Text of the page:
Ivy Vann, a New Hampshire-based certified planner hired by Harpswell as a consultant, moderates a workshop on affordable housing at Harpswell Community School on Tuesday, Aug. 22. Town officials were seeking input for an upcoming report on options for affordable housing in Harpswell. (J. Craig Anderson photo)

Dozens of Harpswell residents gathered Tuesday, Aug. 22, to discuss the town’s lack of affordable housing, share their concerns and offer possible solutions to the complex problem.

The workshop was hosted by the town’s Affordable Housing Working Group and held at Harpswell Community School. Ivy Vann, a New Hampshire-based certified planner hired by the town as a consultant, served as the event’s moderator.

“I want everyone to remember that this is a safe space and there are no wrong answers,” Vann told attendees at the outset of the two-hour discussion.

The working group has been tasked with developing a set of recommendations for how to diversify Harpswell’s housing stock, which is heavily weighted toward expensive homes on large lots.

The town’s median listing was priced at $782,450 in July, according to Realtor.com, out of roughly 20 homes for sale. According to online real estate marketplace Zillow, a family with Harpswell’s 2021 median household income of $81,500 could not comfortably afford a home priced at even half that amount.

The working group is considering a variety of ways to promote the creation of more modestly priced living spaces, but its members have emphasized the need for community input to help guide them.

About 50 residents attended the workshop. They were broken up into groups of five to eight and asked a series of questions meant to spark discussion and elicit their ideas and opinions.

Attendees were prompted to discuss their own living situation and how sustainable it is, as well as their thoughts on what it would take to attract new residents to the area, including more working-class residents, and what the town could do to help.

Most attendees said they were happy with their current living situation, but some expressed concerns about the town’s aging population and the declining number of younger residents and families with children.

“When you look around the room right now, you see a lot of gray hair, or no hair,” said Allan LeGrow, chair of both the town’s Planning Board and its Comprehensive Plan Task Force. “The reality is that we are a community of retirees.”

Attendees generally agreed that the town’s unique geography, limited groundwater resources, lack of public transportation and distance from many basic services make it difficult to come up with obvious solutions to the affordable housing problem.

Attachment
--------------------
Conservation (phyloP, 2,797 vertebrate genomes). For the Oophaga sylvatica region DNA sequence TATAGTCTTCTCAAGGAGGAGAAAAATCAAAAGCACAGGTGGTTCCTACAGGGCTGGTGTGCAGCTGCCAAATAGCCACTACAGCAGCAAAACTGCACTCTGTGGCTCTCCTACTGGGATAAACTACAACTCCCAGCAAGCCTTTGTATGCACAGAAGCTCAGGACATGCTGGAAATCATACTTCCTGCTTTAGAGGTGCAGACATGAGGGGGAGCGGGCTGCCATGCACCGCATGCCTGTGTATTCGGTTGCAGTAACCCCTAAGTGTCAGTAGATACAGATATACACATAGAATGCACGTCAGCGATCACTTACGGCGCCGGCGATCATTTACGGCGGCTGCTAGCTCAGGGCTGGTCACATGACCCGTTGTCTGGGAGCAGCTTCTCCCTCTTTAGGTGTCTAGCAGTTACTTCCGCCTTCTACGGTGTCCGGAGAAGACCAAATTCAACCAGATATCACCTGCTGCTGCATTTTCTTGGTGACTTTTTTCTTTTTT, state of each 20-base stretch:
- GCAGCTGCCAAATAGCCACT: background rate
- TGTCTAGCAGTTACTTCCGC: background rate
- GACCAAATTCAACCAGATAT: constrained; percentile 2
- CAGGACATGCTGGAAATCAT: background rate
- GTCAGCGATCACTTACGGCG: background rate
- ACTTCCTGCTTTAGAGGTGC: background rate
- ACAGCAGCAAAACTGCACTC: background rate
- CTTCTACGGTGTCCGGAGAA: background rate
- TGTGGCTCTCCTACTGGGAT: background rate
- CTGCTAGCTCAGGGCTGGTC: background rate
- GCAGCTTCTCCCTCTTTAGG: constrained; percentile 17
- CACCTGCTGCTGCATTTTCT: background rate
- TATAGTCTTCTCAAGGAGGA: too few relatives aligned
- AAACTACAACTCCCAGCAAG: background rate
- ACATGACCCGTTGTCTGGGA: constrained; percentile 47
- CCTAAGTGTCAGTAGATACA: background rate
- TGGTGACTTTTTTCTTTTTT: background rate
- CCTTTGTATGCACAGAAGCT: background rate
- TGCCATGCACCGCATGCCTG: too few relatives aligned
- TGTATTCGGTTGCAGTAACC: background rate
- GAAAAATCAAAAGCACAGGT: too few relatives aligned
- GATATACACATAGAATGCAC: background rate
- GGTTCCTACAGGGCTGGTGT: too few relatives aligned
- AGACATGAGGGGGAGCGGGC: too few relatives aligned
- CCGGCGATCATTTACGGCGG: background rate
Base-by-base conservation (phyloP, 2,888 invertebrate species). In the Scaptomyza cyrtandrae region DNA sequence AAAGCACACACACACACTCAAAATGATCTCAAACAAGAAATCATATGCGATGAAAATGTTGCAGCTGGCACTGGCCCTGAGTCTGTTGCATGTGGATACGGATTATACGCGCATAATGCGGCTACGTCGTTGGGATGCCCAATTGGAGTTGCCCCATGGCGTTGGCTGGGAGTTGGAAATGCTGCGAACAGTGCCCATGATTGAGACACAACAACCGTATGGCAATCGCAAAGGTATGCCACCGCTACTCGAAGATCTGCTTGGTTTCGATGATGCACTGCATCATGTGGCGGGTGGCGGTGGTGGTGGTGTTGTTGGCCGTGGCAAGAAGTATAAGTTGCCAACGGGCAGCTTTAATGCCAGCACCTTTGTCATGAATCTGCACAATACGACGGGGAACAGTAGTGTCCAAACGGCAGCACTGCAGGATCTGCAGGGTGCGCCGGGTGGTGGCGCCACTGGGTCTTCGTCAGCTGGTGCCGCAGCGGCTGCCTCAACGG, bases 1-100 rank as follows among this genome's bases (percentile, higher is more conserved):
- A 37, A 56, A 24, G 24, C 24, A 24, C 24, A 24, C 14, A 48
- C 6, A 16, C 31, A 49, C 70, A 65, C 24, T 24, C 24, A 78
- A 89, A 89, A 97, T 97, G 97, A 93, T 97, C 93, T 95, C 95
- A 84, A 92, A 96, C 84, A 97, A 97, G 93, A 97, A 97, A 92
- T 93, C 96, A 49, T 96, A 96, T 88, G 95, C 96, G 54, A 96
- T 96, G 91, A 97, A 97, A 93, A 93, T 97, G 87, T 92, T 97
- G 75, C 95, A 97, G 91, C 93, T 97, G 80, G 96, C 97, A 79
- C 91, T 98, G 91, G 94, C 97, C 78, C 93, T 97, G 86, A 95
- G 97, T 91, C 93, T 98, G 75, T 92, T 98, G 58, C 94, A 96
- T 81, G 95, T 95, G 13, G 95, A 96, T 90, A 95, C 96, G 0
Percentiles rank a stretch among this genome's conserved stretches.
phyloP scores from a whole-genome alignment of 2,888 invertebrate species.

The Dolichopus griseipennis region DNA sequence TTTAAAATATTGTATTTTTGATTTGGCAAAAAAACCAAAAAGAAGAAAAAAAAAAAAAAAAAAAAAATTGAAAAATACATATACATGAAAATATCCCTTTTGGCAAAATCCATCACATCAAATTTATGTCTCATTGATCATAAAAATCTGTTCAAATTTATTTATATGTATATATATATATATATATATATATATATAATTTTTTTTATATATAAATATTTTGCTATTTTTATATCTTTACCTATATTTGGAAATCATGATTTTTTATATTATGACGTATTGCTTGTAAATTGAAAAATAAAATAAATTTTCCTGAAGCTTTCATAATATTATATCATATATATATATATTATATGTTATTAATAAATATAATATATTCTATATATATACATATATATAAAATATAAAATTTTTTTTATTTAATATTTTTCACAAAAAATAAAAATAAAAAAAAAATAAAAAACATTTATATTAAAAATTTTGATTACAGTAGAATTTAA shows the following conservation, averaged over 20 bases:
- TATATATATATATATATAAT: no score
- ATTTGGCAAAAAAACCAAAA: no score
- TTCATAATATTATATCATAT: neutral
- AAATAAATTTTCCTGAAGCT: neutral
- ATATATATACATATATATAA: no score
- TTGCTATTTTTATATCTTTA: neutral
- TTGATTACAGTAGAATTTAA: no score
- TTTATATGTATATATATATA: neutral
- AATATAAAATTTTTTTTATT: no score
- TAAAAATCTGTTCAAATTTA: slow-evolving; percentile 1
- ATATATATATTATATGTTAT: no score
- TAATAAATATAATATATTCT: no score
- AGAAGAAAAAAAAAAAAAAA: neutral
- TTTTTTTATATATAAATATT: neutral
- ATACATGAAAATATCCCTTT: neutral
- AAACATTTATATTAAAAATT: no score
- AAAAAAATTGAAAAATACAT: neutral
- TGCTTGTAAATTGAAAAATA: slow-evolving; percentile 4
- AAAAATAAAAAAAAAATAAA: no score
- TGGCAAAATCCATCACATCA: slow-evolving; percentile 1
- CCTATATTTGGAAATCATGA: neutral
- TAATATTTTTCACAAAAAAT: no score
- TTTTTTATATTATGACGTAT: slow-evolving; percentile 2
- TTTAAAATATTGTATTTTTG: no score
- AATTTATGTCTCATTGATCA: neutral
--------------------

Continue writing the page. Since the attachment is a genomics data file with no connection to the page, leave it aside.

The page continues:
LeGrow and Harpswell residents David and Anne Taft wondered if lower-income families would even benefit from living in a town that has no public transportation, grocery store, high school or doctor’s office.

“Would we be making life better or worse for them?” David Taft said.

Harpswell’s elected officials are trying to do their part to promote more diverse living spaces following a recent, ongoing period of intense gentrification. The Select Board recently hired Vann as a consultant to help it explore the issue of affordable housing.

In July, the town held a series of informal gatherings in which participants could stop by and engage with working group members without having to sit through time-consuming speeches or presentations.

The Aug. 22 workshop was the final opportunity for Vann to gather residents’ input before crafting a report on possible solutions. Vann said she planned to submit her report to the working group by early September.

“This is a problem that can be worked on,” she said.

Working group members have said it will be challenging to develop a realistic and workable road map for the development of more affordable housing in Harpswell.

Some have suggested promoting and incentivizing long-term rentals instead of vacation rentals, which could be done through fees, taxes, and/or rules and restrictions.

Another possibility would be the formation of a nonprofit housing trust — or a partnership with an existing one — that could apply for grants to develop smaller projects such as cluster housing, duplexes or small-lot homes. Those projects might require zoning changes or the easing of certain development restrictions and fees.

Cumberland County as a whole has seen home prices increase dramatically since just prior to the COVID-19 pandemic’s onset in March 2020, according to the Maine Association of Realtors. The countywide median sales price inflated from $317,250 in its March 2020 home sales report to $550,000 in its most recent report issued Aug. 22, an increase of more than 73%.

LeGrow said it might be necessary to partner with neighboring municipalities on affordable housing solutions to leverage their expertise and resources for the benefit of the entire region.

“I think we have to look at it in a regional way,” he said.

Have a comment or news tip? Please contact J. Craig Anderson via email.